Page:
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The Adoption of Mediterranean Diet Attenuates the Development of Acute Coronary Syndromes in People with the Metabolic Syndrome

Christos Pitsavos, Demosthenes B Panagiotakos*, Christine Chrysohoou, Ioanna Papaioannou, Lambros Papadimitriou, Dimitrios Tousoulis, Christodoulos Stefanadis and Pavlos Toutouzas

Author affiliations

Cardiology Department, School of Medicine, University of Athens, Athens, Greece

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Citation and License

Nutrition Journal 2003, 2:1  doi:10.1186/1475-2891-2-1

Published: 19 March 2003



In this work we investigated the effect of the consumption of the Mediterranean diet on coronary risk, in subjects with the metabolic syndrome.


During 2000–2002, we randomly selected, from all Greek regions, 848 hospitalised patients (695 males, 58 ± 10 & 153 females, 65 ± 9 years old) with a first event of acute coronary syndrome and 1078 frequency matched, by sex, age, region controls, without any suspicious for cardiovascular disease. Nutritional habits were evaluated through a validated questionnaire, while the metabolic syndrome was defined according to the NCEP ATP III criteria. Mediterranean diet was defined according to the guidelines of the Division of Nutrition/Epidemiology, of Athens Medical School.


Of the 1926 participants, 307 (36.2%) of the patients and 198 (18.4%) of the controls (P < 0.001) met the ATP III criteria. This was related with 2fold adjusted coronary risk (odds ratio = 2.35, 95% 1.87 – 2.84) in subjects with the metabolic syndrome as compared with the rest of them. No differences were observed concerning the prevalence of the metabolic syndrome and sex of subjects, after adjustment for group of study (P > 0.1). Eighty (26%) of the patients and 70 (35%) of the controls (P < 0.01) with the metabolic syndrome were "closer" to the Mediterranean diet. Multivariate analysis revealed that the adoption of this diet is associated with a 35% (odds ratio = 0.65, 95% 0.44 – 0.95) reduction of the coronary risk in subjects with the metabolic syndrome, after adjusting for age, sex, educational and financial level and the conventional cardiovascular risk factors.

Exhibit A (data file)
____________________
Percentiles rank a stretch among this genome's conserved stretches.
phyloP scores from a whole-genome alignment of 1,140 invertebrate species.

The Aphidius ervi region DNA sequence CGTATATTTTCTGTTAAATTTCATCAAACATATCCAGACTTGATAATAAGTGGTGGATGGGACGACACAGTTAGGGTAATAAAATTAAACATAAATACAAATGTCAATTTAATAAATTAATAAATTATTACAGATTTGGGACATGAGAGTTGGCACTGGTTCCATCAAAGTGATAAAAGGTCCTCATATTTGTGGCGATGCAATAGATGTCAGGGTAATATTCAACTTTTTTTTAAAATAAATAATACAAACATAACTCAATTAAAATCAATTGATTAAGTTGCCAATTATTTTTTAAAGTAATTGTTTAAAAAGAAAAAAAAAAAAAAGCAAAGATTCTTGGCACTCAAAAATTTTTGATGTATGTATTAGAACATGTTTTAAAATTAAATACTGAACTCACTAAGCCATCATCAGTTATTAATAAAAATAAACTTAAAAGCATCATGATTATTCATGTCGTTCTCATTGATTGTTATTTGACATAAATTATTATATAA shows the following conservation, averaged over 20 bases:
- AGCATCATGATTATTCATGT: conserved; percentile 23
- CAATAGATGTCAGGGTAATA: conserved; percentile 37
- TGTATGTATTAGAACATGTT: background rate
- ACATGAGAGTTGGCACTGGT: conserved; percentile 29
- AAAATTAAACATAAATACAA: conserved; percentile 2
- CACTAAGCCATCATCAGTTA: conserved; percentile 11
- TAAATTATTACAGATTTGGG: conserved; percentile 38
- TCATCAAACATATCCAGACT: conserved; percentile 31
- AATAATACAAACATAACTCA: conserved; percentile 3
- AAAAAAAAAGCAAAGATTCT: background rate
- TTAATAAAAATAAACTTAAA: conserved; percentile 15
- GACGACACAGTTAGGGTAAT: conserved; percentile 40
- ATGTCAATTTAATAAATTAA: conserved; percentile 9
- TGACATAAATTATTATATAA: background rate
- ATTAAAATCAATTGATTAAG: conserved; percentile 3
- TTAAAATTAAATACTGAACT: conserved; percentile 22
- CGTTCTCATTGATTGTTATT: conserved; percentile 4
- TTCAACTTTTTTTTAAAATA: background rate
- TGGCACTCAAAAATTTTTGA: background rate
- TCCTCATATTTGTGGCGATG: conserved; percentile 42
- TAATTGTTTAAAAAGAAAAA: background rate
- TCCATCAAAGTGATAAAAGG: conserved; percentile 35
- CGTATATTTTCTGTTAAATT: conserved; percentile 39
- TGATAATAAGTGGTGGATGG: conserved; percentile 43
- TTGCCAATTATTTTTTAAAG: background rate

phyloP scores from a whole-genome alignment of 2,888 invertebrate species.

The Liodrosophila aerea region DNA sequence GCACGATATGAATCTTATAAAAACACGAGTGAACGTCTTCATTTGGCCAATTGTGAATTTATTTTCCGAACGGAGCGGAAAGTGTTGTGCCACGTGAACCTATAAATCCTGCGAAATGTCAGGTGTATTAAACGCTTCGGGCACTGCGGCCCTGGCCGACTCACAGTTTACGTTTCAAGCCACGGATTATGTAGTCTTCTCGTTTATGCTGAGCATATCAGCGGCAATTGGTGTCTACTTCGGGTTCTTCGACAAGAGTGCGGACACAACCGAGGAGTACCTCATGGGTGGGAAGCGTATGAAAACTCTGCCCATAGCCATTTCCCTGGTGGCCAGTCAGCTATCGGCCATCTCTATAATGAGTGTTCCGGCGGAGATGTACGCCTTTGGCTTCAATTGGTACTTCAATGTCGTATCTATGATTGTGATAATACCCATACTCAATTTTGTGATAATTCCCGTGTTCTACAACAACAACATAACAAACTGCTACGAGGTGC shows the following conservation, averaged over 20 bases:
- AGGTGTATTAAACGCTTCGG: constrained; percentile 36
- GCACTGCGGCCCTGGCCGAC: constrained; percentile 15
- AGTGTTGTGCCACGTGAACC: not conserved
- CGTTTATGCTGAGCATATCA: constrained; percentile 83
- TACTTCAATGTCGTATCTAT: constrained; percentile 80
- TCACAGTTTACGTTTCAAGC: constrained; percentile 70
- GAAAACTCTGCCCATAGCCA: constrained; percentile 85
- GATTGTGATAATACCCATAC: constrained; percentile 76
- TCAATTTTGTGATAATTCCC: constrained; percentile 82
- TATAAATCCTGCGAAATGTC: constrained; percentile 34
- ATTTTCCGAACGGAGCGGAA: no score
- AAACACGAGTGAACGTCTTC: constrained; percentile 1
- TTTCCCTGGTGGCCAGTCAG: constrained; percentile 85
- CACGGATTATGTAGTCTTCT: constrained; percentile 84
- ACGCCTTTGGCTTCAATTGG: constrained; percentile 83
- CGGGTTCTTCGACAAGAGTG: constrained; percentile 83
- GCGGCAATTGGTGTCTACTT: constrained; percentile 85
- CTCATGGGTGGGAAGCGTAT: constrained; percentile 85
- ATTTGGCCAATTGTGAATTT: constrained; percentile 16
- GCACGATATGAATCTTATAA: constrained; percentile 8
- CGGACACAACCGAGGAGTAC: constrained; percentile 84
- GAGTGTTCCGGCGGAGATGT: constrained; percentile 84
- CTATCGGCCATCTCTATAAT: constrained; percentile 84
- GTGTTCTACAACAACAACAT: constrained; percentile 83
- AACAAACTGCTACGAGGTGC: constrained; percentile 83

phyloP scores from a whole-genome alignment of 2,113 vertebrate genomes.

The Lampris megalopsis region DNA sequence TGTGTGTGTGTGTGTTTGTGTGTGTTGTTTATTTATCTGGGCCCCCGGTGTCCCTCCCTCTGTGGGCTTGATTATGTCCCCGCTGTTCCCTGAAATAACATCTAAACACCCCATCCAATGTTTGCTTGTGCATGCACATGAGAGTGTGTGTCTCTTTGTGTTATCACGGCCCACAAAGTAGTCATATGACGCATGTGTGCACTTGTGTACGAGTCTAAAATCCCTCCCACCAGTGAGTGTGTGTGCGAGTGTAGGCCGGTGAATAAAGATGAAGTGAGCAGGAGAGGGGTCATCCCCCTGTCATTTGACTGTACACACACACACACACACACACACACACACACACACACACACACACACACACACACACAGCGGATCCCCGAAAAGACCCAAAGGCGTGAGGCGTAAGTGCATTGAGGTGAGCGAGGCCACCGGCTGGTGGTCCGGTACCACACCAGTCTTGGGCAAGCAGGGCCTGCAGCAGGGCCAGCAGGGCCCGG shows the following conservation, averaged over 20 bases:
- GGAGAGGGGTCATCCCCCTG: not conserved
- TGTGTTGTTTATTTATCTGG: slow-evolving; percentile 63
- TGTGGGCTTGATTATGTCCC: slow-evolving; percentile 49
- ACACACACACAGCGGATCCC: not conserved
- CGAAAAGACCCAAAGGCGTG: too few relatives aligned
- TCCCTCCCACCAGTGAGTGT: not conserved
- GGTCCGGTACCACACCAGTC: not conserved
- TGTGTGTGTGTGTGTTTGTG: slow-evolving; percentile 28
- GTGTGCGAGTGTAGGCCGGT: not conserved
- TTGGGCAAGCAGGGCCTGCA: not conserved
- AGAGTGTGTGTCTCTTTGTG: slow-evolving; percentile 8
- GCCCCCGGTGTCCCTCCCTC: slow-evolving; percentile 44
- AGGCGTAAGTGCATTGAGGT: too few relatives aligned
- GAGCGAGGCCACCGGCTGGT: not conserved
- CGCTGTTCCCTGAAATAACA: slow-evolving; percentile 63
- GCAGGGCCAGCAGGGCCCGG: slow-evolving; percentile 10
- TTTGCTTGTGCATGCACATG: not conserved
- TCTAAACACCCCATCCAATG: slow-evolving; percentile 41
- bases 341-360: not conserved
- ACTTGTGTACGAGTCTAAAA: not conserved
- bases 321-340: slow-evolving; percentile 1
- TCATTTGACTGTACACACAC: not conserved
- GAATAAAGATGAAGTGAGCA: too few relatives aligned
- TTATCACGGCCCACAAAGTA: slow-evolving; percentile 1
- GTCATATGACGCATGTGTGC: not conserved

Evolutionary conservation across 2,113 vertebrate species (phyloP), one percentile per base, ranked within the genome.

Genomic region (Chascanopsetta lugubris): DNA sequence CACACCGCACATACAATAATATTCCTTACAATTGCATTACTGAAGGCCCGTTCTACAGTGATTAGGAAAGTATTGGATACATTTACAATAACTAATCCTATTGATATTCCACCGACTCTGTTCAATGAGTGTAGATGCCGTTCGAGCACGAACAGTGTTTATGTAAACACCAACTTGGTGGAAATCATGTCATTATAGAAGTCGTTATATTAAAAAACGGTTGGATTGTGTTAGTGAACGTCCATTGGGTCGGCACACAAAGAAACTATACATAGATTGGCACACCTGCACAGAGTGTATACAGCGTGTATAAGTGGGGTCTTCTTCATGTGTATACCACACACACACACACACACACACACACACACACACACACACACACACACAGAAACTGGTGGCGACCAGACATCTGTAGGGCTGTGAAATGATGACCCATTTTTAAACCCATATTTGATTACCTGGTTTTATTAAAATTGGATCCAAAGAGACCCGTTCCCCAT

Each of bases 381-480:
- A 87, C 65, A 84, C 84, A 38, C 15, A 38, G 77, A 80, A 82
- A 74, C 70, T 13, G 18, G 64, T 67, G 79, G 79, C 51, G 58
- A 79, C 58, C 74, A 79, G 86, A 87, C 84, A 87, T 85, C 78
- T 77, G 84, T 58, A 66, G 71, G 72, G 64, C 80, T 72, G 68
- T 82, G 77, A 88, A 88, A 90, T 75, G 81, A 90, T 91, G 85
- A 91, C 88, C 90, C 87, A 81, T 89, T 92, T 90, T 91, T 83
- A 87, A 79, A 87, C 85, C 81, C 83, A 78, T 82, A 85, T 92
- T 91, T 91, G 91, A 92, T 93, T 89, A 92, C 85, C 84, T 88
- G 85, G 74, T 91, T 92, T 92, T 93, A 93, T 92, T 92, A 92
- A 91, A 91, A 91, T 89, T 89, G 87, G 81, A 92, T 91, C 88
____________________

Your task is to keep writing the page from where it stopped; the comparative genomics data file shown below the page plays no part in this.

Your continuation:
Consequently, the adoption of Mediterranean diet seems to attenuate the coronary risk in subjects with the metabolic syndrome.

metabolic syndrome; risk; coronary; Mediterranean; diet; physical activity